Malibu/Lost Hills deputy says he wore wire for FBI

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A veteran deputy of the Malibu/Lost Hills Sheriff ’s Station said he wore a wire for the FBI last month, secretly recording a department supervisor as part of an investigation into allegations of improper fundraising.

Deputy Edwin Tamayo, who worked at the Malibu/Lost Hills Sheriff ’s station from 2007 until he was placed on leave in February, said FBI agents asked him to wear the wire after he revealed to them that a captain at the Malibu/Lost Hills Sheriff’s station told him and other subordinates at the station to sell tickets to a 2011 fundraiser for Carmen Trutanich’s unsuccessful bid for district attorney. Tamayo did not say which department supervisor the FBI had asked him to record.

The story was first reported by the Los Angeles Times last week.

According to the Times, while federal authorities have used wires in investigations of law enforcement agencies before, this is the first instance of the FBI using the method in its sweeping investigation of the Sheriff’s Department. The FBI has been investigating the department’s jails system since 2011.

The Times article did not reveal which captain allegedly ordered Tamayo to sell the tickets. However, the station was under the command of Capt. Joseph Stephen from January 2010 until January of this year, when Stephen was removed amid a sexual misconduct probe.

Jacob Glucksman, an attorney for Tamayo, told The Malibu Times on Tuesday that the 2011 incident had occurred while Stephen was serving as captain at the Malibu/ Lost Hills station, but he would not comment on whether Stephen was the captain who told subordinates to sell the tickets.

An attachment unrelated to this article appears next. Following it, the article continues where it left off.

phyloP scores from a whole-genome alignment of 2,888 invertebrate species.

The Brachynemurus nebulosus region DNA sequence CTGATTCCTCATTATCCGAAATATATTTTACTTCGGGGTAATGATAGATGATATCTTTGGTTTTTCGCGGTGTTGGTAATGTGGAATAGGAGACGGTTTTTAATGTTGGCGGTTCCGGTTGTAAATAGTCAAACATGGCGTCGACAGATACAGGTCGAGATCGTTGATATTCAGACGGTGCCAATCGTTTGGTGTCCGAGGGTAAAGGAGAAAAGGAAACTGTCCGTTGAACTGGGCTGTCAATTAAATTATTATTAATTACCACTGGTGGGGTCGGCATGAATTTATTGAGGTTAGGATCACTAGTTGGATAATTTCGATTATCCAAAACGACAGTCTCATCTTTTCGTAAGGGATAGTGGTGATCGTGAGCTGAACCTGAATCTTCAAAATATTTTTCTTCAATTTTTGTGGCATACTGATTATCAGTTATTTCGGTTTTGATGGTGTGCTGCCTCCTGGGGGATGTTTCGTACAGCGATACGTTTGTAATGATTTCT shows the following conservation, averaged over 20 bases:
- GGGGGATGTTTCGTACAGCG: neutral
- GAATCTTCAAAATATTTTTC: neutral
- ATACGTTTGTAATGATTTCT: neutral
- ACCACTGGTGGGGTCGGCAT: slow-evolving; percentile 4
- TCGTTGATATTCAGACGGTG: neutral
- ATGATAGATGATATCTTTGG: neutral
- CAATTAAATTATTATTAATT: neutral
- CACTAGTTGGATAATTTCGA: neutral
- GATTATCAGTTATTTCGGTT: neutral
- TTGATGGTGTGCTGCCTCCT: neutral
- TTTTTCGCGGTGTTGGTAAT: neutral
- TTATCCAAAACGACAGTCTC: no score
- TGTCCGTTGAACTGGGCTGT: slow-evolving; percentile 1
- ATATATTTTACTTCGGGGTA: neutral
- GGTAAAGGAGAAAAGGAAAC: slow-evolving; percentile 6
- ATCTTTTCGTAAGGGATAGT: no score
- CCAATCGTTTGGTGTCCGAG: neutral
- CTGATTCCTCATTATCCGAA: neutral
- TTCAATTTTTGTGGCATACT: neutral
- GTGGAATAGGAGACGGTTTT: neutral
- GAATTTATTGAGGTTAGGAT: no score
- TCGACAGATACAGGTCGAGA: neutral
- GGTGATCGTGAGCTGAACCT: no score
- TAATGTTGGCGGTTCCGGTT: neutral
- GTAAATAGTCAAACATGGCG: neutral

Steve Whitmore, a spokesman for Sheriff Lee Baca, also declined to comment on whether the Malibu/Lost Hills Station, specifically, was under investigation, or whether Stephen was the captain whom Tamayo was referring to.

“These are personnel matters. It’s against the law for me to comment on specifics,” he told The Malibu Times.

Tamayo also said the unnamed captain would tell him to routinely pick up donations for the agency — sometimes in what appeared to be envelopes full of cash — from wealthy residents in the area.

The captain compared big donors to golf balls, Tamayo said, saying, “Tee ‘em up… See how far they go.”

The unidentified captain declined comment according to The Times, referring questions to his attorney, who did not return calls.

While law enforcement agencies make it a common practice to raise donations for their departments or charities, Tamayo said donors were given special treatment.

Tamayo has served in the sheriff ’s department since 2000. He was placed on leave in February amid allegations that he fixed a traffic ticket for a bribe.

Glucksman said the allegation was made by someone from outside the department who was “well-connected to” the unnamed captain.

“There’s an allegation about one ticket. That he took money for the ticket, that’s what the department is investigating,” said Glucksman, who called the allegations “completely unfounded.”

“This whole nightmare has really tarnished his view of the department and the fact that they’re pointing their finger at him for absolutely nothing … it’s caused stress, medical issues, anxiety.” Glucksman said he and Tamayo approached the FBI after Tamayo was placed on leave.

“I arranged the meeting with the FBI,” Glucksman told The Malibu Times.

Gluckman said Tamayo denies the ticket-fixing charge, but declined to say if he ever did other official favors for residents in his patrol area, according to the LA Times.

In Tamayo’s account, he told federal agents that the captain instructed about a dozen sheriff ’s employees to sell 10 fundraiser tickets each, and that the order came down through the chain of command from Baca. Whitmore vehemently denied the charge.

“No, that’s absurd, ” Whitmore told The Malibu Times. “The Sheriff has never ordered anybody to do political activities on his behalf for fundraising.”

Baca endorsed Trutanich last year and appeared in an Internet campaign video for him in uniform, a violation of state law.